8.) Jobless decade - This next chart appeared in a January 1, 2010 Washington Post article entitled, "The Lost Decade for the Economy" (see link below) and compares job growth in the previous seven decades. As we see, the latest decade was by far the worst with zero job growth. If we are to see any measurable improvement in our economy, job growth is pivotal, especially considering that about 70% of economic growth is dependent on consumer spending, begging the obvious question: If consumers aren't confident about job prospects, why would they increase spending?

Chart - http://www.washingtonpost.com/

9.) Stock valuations - This has been another favorite topic discussed in the ProfitScore IQ. Both bulls and bears cite valuations to support their case - the bulls say  they are attractive and bears tell us they are too high. So who is right? In recoveries, expectation leads to reality - investors have purchased stocks on the expectations that earnings will rise, hoping that they will be proven correct. At the beginning of the 2003 recovery, the Price/Earnings ratio for the nearly 8000 stocks tracked by VectorVest soared to more than 60 times earnings (see first blue arrow in next chart). Bulls were eventually proven to be correct as earnings caught up in 2004.

In March 2009, the average PE for the roughly 8000 stocks in the VectorVest index soared to an unprecedented 155 (see second blue arrow in next chart). Will the bulls again be proven correct or do the bears really have a point that this time expectation is running much too rich to pan out? By year-end 2009, the PE for the nearly 8000 stocks of the VectorVest index had returned to a more normal number at 40, as the next chart shows. But even after a large decline, the PE is still high by historic standards. There is a risk that stocks have gotten too far ahead of themselves and although earnings have recovered from their March 2009 lows, they are still anemic in historic terms. This premise is further supported by long-term PEs published by Robert Shiller, who has shown that on a trailing ten year basis, PEs are still high at 20. In past recessions, long-term PEs have generally dropped below 10 before a sustained recovery occurred.  As discussed above, the big difference between past and present recoveries is government stimulus and no one knows for sure what comes next.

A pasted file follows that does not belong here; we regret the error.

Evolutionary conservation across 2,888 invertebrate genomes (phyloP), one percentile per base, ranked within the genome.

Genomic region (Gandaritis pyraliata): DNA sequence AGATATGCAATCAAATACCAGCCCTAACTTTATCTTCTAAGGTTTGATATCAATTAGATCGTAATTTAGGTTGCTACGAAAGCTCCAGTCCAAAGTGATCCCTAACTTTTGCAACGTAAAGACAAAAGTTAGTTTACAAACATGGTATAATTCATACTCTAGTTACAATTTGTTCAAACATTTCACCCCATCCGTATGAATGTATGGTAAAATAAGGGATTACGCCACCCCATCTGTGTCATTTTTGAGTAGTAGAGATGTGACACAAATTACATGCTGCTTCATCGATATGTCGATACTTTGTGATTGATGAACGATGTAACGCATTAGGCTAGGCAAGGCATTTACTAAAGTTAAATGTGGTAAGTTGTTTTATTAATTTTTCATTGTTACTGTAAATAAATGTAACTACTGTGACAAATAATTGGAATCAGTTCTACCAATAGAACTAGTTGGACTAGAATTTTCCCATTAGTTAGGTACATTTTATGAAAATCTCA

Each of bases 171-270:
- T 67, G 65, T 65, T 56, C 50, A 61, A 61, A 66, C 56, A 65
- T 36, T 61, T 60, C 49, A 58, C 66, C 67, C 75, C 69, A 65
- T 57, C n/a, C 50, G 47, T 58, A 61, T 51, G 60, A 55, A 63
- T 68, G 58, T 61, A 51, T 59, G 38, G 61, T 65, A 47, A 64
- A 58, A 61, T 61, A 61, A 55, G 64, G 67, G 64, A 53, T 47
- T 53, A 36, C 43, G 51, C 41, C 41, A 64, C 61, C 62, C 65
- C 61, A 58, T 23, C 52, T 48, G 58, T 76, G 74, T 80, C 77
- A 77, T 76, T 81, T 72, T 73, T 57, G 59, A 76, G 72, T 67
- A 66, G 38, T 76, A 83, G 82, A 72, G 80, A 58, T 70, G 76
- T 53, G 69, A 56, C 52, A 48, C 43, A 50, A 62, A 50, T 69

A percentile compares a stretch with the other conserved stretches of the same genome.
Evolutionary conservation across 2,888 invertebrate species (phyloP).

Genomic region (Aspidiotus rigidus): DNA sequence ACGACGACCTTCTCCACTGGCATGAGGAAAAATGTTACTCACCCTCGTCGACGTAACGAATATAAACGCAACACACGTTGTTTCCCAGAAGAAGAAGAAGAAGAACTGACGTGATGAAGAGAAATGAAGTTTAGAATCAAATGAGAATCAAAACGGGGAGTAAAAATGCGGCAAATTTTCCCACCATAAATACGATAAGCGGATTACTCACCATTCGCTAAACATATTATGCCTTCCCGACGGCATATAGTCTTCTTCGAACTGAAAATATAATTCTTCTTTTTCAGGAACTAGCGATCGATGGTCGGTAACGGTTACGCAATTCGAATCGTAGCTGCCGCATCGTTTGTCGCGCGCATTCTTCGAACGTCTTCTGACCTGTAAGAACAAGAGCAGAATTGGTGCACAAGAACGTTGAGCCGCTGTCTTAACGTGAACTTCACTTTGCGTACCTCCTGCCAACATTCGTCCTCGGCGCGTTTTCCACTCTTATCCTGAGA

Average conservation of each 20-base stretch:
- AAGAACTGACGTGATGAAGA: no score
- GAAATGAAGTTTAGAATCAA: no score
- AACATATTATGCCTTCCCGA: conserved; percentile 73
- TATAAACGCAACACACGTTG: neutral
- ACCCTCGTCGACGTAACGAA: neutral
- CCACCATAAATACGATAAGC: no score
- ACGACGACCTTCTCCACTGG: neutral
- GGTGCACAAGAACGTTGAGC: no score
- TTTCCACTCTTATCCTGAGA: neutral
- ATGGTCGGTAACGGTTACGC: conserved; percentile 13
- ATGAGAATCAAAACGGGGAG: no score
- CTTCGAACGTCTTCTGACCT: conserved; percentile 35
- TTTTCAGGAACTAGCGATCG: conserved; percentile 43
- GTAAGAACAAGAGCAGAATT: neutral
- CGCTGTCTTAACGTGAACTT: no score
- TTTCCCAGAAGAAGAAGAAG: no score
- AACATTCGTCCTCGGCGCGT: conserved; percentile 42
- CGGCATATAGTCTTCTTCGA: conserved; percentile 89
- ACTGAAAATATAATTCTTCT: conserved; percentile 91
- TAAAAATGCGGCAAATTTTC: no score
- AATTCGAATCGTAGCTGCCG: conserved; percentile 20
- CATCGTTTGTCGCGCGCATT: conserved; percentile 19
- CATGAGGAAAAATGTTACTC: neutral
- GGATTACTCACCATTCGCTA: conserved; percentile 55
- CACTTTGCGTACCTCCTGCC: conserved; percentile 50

Chart - http://www.vectorvest.com/

10.) The "this time is different" mentality - This is not so much a challenge as it is a curse. There is no clearer example of this thinking than from our government and banking leaders, who throughout this malaise, have adhered to the belief that doing more of what got us into this problem will solve it. As long as the majority believes that the problems that presents us will have a different outcome than in the past, look out.  In their latest book, This Time is Different, economists Ken Rogoff and Carmen Reinhart trace financial folly back eight centuries and clearly show that this belief has dominated each economic catastrophe, but each time it was eventually proven false, usually with tragic results. Unfortunately the error in this assumption was only realized after the population had endured considerable pain through a series of false bear market rallies and ensuing economic and market retrenchments.

If you are a serious student of markets and the economy, the book published by John Wiley & Sons in 2009 is an essential read. This list of portfolio risks is by no means complete. Will markets continue to scale the wall of worry and when will the next correction strike? These are the $64 million questions today.

As one gets closer to retirement, the more conservative and risk-phobic a portfolio should be. But a portfolio for someone in their 50s has traditionally included government and bonds deemed low risk. But if the government is in reality treading the path to financial calamity, bonds become a questionable choice, especially if rising yields and inflation are in the cards longer-term.